The central dispute in this case is not whether Ariz.Rev.Stat. § 33-814 is a statute of repose binding on the United States, but whether the Government's right to collect its deficiency action is created by federal law. This Court erred in applying the anti-deficiency statute before considering whether the Secretary of Agriculture's right to bring a deficiency action arose under federal law.
Upon further review of applicable statutes and regulations, the Court concludes that federal law creates a scheme by which the United States may bring a deficiency action to collect the outstanding balance due on FmHA economic emergency loans following non-judicial foreclosure. See 7 U.S.C. § 1981 (b) (Secretary may "collect all claims and obligations administered by the Farmers Home Administration and, if in his judgment necessary and advisable, pursue the same to final collection in any court having jurisdiction"); 7 C.F.R. § 1955.15 (b)(2).
Contrary to the Court's prior ruling, Congress intended to provide a statutory and regulatory scheme for recovering all moneys given to borrowers under the FmHA economic emergency loan program. Regardless of the method used to recover the proceeds from a defaulting borrower in the FmHA loan program, the Secretary possesses an independent right of indemnity against the borrower for the full amount of the loan. This is a right which is independent from the mortgage or the deed of trust. Carter, 987 F.2d at 617 (citing Vail, 946 F.2d at 592). It is a right created by federal law which cannot be impaired by state laws. Id. The Secretary is not required to comply with state deficiency procedures in order to recapture additional amounts after foreclosure.
Defendants rely largely on 42 U.S.C. § 1475 (B), which the Court also cited in its prior order, for the proposition that the Secretary follows state foreclosure procedures when those procedures are more favorable to the borrower than those that would ordinarily be followed by the Secretary. As the United States points out in its reply to its motion to set aside judgment, this statute applies only to certain Rural Housing loans, not to economic emergency loans. This statute is inapplicable in this case.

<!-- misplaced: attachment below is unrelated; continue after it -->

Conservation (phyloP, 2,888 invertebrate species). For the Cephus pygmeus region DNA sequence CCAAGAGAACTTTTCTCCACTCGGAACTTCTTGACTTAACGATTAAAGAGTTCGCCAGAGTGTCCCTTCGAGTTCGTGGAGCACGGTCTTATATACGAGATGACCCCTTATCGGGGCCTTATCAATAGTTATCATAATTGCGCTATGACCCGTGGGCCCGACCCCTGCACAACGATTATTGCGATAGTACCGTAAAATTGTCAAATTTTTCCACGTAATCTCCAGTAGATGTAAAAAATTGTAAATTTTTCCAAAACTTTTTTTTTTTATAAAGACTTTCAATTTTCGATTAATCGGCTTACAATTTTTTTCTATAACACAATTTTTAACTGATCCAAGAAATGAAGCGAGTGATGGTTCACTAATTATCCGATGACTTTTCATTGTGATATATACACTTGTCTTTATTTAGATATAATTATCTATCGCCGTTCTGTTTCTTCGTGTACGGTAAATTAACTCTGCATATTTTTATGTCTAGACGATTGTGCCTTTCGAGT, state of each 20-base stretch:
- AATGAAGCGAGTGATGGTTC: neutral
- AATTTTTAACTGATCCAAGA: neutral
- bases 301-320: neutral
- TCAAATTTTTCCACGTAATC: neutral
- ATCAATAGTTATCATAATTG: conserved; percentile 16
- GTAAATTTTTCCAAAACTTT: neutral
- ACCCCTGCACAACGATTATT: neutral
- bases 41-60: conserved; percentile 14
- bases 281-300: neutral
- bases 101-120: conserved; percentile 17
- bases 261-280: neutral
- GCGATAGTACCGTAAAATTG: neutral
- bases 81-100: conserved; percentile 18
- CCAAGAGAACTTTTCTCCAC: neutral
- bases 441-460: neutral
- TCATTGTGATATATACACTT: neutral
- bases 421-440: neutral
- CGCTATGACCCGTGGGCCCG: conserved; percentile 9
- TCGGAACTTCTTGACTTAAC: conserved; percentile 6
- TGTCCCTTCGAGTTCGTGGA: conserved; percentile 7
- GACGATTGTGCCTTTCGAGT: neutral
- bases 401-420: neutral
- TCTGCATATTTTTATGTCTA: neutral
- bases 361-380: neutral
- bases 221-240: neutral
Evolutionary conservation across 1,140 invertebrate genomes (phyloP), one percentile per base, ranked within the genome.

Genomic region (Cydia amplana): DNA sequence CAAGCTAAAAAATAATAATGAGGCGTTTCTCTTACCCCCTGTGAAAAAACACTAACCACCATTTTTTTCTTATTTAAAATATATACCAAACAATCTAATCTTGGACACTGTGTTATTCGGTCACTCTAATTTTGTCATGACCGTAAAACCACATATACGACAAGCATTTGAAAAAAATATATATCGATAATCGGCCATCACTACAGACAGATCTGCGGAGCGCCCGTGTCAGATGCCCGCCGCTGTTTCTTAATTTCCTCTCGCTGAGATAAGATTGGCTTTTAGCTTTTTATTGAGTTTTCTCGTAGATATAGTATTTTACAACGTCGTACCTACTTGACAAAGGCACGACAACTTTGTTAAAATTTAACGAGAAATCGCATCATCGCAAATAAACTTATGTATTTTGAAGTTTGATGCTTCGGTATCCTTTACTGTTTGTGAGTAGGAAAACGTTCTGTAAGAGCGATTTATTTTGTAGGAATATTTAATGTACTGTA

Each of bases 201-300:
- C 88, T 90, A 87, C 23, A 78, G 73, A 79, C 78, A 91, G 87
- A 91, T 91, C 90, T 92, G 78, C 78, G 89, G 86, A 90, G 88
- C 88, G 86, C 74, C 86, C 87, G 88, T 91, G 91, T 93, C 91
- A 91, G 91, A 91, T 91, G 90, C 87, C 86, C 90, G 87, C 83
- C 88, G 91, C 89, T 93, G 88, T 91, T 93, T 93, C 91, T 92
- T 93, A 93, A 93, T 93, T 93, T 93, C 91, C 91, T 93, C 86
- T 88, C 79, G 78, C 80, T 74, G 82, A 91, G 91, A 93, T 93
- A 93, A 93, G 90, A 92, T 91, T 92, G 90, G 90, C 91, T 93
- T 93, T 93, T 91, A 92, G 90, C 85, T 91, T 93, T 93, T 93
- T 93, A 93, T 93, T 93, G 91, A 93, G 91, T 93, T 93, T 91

III. Motion to Set Aside Judgment
Under Rule 60(b) of the Federal Rules of Civil Procedure, a party can obtain relief from judgment or order for the following reasons: (1) mistake, inadvertence, surprise, or excusable neglect; (2) newly discovered evidence which by due diligence could not have been discovered in time to move for a new trial under Rule 59(b); (3) fraud; (4) the judgment is void; or (6) or any other reason justifying relief from the operation of the judgment. Fed.R.Civ.P. 60(b).
A motion for reconsideration should not be used to ask the court "to rethink what the court had already thought through — rightly or wrongly." Above the Belt, Inc. v. Mel Bohannan Roofing, Inc., 99 F.R.D. 99, 101 (E.D.Va. 1983). See Refrigeration Sales Co. v. Mitchell — Jackson, Inc., 605 F. Supp. 6, 7 (N.D.Ill. 1983). Arguments that the court was in error on the issues it considered should generally be directed to the Court of Appeals. See Refrigeration Sales Co., 605 F. Supp. at 7.
However, if the court has made an apparent error of law and the party moving for reconsideration brings that error to the court's attention within a reasonable period of time, the district court has the power under Rule 60(b)(1) to grant relief from that error. Liberty Mutual Insurance Company v. Equal Employment Opportunity Commission, 691 F.2d 438, 440 (9th Cir. 1982). See also Gila River Ranch v. United States, 368 F.2d 354, 357 n. 7 (9th Cir. 1966).
Here, the United States has demonstrated in its motion to set aside judgment that the Court made an error of law in its December 24, 1997 order. Based on the foregoing analysis, summary judgment should have been entered in favor of the United States and against the Rezzonicos. The motion to set aside judgment is therefore well-taken.
IT IS ORDERED granting Plaintiffs motion to set aside judgment. (dkt.24).
IT IS FURTHER ORDERED setting aside the December 30, 1997 judgment and vacating the December 24, 1997 order.
IT IS FURTHER ORDERED granting summary judgment in favor of Plaintiff and against Defendants. The Clerk of Court shall enter judgment for Plaintiff and Defendants take nothing.
IT IS FURTHER ORDERED denying Defendants' motion for attorneys' fees and costs. (dkt.20).